1 Trillion Dollar$

Album: For Blood and Empire (2006)


  • This song is about the enormous amount of money the United States government spends on the military every year, which is far more than any other country. It's not $1 trillion (about half that in 2006), but still a staggering sum.

    "It's asking the question, 'Who is this benefitting?,'" Justin Sane, who sang lead on the track, said in his Songfacts interview. "When young men and women in the military are being sent in harm's way, what are they fighting for? Are they really fighting for our safety, or are they fighting for Halliburton and the oil companies? And that's a question that we're trying to ask: 'Where is all this money going that is being spent on the military? Who is benefitting from that?'"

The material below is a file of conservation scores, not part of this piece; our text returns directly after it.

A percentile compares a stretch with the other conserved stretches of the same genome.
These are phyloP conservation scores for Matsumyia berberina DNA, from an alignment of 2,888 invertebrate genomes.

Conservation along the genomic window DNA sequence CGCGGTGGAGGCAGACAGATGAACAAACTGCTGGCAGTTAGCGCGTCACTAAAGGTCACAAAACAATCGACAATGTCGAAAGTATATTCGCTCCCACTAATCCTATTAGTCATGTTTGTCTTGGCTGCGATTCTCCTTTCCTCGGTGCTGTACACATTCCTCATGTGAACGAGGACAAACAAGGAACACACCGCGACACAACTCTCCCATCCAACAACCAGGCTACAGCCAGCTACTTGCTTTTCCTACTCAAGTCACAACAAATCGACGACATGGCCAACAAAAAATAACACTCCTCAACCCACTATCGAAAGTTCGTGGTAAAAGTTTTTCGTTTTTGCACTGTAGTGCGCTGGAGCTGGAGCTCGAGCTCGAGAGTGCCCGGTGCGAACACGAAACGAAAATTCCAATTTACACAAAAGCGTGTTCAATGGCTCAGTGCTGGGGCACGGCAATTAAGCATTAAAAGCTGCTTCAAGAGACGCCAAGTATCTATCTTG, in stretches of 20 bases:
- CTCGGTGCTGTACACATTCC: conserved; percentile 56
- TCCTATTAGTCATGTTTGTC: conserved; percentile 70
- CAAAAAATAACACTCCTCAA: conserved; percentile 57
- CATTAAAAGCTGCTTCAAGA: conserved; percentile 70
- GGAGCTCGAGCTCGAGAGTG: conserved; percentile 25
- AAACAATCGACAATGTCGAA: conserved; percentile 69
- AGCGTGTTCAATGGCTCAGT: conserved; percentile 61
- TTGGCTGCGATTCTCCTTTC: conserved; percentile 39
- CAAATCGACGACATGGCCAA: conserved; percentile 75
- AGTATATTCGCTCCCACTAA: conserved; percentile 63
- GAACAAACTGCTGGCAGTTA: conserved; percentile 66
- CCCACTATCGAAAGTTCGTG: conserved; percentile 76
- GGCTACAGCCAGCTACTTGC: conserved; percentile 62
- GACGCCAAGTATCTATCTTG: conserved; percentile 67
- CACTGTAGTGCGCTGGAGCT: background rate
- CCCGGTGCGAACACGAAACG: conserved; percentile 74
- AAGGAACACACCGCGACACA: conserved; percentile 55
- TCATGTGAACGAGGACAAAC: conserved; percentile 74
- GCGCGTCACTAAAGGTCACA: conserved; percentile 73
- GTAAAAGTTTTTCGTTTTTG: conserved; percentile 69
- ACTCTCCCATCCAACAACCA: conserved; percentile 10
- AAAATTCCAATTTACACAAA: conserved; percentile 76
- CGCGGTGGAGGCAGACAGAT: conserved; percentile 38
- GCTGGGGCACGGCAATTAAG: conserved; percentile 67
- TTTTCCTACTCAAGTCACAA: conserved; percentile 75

• When Anti-Flag wrote this song, America's invasion of Iraq had turned into an occupation that was very costly and offered little benefit. This song looks at the wasteful spending, and how it's doing much more harm than good.


Be the first to comment...

Editor's Picks

Mac Powell of Third DaySongwriter Interviews

The Third Day frontman talks about some of the classic songs he wrote with the band, and what changed for his solo country album.

They Might Be GiantsSongwriter Interviews

Who writes a song about a name they found in a phone book? That's just one of the everyday things these guys find to sing about. Anything in their field of vision or general scope of knowledge is fair game. If you cross paths with them, so are you.

Penny Ford of Snap!Songwriter Interviews

The original voice of Snap!, this story is filled with angry drag queens, video impersonators and Chaka Khan.

Jack Tempchin - "Peaceful Easy Feeling"They're Playing My Song

When a waitress wouldn't take him home, Jack wrote what would become one of the Eagles most enduring hits.

Chris TomlinSongwriter Interviews

The king of Christian worship music explains talks about writing songs for troubled times.

Dar WilliamsSongwriter Interviews

A popular contemporary folk singer, Williams still remembers the sticky note that changed her life in college.